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Cuba experienced an increase in COVID-19 cases this week, with 554 active COVID-19 cases at the time of publication. Cuba’s total number of deaths since March is 130. For a graph of case numbers since March, see here. For a detailed breakdown of all COVID-19 data, visit this website.
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This week, in Cuba news…
President Trump’s years-long focus on the Latino community in Florida, including Cuban Americans, helped him win Florida’s 29 electoral votes, NBC News reports. Trump won about 55 percent of Florida’s Cuban American vote, 30 percent of the Puerto Rican vote, and 48 percent of the “other Latinos” vote. His increase in support from non-Cuban Latinos in the state, which make up about half of Florida’s Latino electorate, helped him increase support in Miami-Dade County; some analysts are estimating that he won almost half of the non-Cuban Latino vote in the county. Vice President Joe Biden won Miami-Dade County by 7 points, while Hillary Clinton won by a 30 point margin in 2016. President Trump’s support in Miami-Dade County increased from 333,999 votes in 2016 to 532,409 votes this year. His constant courting of Latinos in Florida also affected the state’s congressional races, where districts 26 and 27 were flipped from Democrat to Republican. District 26 incumbent Debbie Mucarsel-Powell lost to current Miami-Dade Mayor Carlos Giménez, and District 27 incumbent Donna Shalala lost to Cuban American journalist Maria Elvira Salazar.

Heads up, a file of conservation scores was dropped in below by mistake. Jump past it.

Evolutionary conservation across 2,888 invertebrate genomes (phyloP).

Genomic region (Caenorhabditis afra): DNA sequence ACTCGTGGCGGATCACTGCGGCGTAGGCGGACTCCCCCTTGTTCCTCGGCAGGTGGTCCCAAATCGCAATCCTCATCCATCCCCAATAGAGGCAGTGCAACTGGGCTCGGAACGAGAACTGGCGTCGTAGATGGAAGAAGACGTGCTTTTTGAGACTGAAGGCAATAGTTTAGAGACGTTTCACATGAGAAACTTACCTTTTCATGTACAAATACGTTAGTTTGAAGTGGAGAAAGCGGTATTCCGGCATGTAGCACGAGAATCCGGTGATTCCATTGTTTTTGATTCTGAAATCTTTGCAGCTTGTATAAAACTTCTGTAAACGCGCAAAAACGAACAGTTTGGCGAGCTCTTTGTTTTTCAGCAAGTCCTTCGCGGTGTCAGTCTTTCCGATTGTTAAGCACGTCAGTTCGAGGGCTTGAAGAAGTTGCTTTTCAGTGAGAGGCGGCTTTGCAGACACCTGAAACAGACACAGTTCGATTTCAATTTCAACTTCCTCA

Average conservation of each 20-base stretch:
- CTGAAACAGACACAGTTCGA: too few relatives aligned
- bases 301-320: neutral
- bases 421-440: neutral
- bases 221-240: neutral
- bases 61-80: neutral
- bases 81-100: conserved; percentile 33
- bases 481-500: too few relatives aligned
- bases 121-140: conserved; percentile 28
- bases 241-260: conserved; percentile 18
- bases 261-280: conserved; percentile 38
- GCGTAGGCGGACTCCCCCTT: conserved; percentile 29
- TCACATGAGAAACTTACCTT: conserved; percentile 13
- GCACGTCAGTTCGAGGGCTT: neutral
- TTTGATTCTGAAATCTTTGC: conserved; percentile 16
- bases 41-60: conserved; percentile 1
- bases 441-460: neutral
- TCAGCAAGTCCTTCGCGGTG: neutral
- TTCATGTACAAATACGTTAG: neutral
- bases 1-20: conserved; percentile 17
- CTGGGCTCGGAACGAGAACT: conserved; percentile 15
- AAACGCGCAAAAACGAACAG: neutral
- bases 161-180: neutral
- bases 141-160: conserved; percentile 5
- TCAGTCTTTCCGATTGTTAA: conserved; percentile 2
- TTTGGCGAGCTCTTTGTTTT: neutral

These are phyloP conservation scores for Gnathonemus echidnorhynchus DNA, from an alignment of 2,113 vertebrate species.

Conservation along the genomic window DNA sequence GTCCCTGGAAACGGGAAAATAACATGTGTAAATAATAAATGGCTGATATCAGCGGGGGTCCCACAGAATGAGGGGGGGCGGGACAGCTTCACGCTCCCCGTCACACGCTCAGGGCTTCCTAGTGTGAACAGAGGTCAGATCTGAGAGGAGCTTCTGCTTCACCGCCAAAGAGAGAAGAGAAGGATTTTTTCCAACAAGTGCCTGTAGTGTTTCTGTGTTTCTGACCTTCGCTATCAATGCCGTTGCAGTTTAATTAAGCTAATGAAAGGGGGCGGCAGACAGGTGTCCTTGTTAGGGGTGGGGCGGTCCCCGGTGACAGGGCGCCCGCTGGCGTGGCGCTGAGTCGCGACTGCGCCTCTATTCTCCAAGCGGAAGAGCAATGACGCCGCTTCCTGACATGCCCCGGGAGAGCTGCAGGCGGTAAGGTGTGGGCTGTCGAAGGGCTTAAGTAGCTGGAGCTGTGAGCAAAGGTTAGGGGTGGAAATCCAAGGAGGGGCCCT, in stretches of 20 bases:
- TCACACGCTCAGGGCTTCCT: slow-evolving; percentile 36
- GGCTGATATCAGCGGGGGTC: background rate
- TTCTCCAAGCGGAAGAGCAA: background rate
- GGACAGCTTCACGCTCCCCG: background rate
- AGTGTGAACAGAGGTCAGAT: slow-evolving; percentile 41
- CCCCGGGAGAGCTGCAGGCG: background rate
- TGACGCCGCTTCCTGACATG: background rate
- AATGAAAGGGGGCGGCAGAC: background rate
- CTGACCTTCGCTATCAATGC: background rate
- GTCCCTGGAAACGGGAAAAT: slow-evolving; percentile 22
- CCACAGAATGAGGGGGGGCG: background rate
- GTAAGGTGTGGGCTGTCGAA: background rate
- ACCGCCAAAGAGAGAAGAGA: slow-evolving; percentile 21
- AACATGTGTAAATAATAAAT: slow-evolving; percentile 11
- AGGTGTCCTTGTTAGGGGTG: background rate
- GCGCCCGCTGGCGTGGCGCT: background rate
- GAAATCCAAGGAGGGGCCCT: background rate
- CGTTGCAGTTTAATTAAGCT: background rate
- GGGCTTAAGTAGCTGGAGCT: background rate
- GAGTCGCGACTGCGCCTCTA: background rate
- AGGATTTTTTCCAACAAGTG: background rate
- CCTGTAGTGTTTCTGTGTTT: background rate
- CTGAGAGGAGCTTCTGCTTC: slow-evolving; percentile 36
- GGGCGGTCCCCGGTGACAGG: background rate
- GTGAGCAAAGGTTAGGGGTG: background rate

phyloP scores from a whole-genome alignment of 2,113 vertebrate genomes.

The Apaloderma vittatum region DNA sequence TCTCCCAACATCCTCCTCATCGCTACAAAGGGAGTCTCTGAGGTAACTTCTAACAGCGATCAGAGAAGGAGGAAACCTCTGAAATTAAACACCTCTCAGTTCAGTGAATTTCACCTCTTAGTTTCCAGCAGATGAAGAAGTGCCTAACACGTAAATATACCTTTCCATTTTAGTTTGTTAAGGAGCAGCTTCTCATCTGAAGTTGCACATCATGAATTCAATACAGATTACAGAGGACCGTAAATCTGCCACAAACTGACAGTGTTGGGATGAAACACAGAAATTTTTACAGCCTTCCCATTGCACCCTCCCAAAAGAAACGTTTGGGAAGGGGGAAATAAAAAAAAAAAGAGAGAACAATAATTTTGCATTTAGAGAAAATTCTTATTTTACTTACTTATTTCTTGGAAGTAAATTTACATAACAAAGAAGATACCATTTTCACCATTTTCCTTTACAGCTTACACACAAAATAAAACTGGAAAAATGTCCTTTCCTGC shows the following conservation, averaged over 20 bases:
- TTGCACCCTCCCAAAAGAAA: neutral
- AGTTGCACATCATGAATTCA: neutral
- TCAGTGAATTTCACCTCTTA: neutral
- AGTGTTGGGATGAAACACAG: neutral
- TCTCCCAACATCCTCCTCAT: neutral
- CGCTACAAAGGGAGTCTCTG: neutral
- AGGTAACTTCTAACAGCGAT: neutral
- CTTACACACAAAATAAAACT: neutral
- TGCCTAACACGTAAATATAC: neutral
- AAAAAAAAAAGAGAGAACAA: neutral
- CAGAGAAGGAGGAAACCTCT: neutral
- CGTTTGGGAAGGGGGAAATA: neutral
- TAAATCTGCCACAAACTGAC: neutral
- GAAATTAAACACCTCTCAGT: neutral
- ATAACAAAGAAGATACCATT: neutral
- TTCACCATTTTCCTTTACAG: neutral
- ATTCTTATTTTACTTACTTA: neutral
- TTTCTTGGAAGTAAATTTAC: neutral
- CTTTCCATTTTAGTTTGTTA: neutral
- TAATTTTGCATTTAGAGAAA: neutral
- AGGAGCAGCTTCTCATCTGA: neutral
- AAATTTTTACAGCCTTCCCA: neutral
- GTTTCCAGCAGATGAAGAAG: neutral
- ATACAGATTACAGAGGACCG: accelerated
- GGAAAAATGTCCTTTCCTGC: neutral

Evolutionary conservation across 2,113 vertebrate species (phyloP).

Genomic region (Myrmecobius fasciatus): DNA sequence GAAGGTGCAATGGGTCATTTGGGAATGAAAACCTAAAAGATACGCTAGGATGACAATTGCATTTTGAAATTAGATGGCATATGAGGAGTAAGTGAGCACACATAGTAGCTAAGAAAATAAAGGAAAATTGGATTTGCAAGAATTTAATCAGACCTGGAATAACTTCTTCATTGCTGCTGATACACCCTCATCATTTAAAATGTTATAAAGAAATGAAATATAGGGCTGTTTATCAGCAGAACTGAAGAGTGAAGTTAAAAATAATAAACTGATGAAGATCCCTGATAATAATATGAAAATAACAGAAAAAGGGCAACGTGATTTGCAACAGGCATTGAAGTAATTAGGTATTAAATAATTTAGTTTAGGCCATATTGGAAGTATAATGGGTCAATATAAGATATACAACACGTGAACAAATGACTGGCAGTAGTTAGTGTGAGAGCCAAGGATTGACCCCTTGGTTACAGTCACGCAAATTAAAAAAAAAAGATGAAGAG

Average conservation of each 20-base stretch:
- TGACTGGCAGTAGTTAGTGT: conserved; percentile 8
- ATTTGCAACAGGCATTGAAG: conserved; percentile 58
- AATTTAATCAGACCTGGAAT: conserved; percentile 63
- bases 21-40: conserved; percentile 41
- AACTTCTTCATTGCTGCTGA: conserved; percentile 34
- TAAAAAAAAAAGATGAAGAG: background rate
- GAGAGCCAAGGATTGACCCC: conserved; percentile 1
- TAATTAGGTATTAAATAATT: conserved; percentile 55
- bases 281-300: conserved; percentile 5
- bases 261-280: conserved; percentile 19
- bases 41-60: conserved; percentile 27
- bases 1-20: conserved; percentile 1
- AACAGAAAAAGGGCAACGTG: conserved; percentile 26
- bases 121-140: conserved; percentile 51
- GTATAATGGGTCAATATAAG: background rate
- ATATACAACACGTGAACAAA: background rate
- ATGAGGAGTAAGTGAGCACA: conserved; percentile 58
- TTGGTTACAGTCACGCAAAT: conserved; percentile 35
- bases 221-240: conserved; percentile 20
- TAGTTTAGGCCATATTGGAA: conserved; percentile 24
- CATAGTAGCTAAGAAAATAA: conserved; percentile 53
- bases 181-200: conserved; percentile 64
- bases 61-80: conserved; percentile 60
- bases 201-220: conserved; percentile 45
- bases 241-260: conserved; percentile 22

President Trump has been active in Florida and in Miami since he was elected in 2016. He has repeatedly returned to South Florida to hold rallies and make policy announcements, including several new rounds of sanctions on Cuba. In June 2019, Latinos for Trump created a coalition in Florida and Evangelicals for Trump also launched a group. Since early 2020, some Democrats sounded the alarm, pointing out that Trump’s strategies were earning him the support of Latino voters and argued that Democrats and the Biden campaign needed to do more.
Large disinformation campaigns on Spanish-language media and the Trump campaign’s narrative that Vice President Biden is a socialist put Democrats on the defensive early on. Eduardo Gamarra, a professor at Florida International University in Miami, stated that it was difficult for Democrats in Miami to “develop a ground game” since they were focused on fighting off accusations that Vice President Biden is a socialist. Fernand Amandi, a Democratic pollster based in Miami, stated that the Trump campaign has been reaching out to Latino voters in the state for years, while the Biden campaign began making a significant effort in the last seven weeks. Chuck Rocha, a former senior advisor for Senator Bernie Sanders’ presidential campaign stated that the Democratic Party needs to reflect on their performance with Latino voters in Florida, and across the country, pointing out that Vice President Biden underperformed with Latinos in multiple Latino-majority congressional districts and in communities along the Rio Grande Valley in Texas, which President Trump ultimately won. The results from the Latino community have led to discussions on social media and various articles pointing out that Latino voters are not a monolith.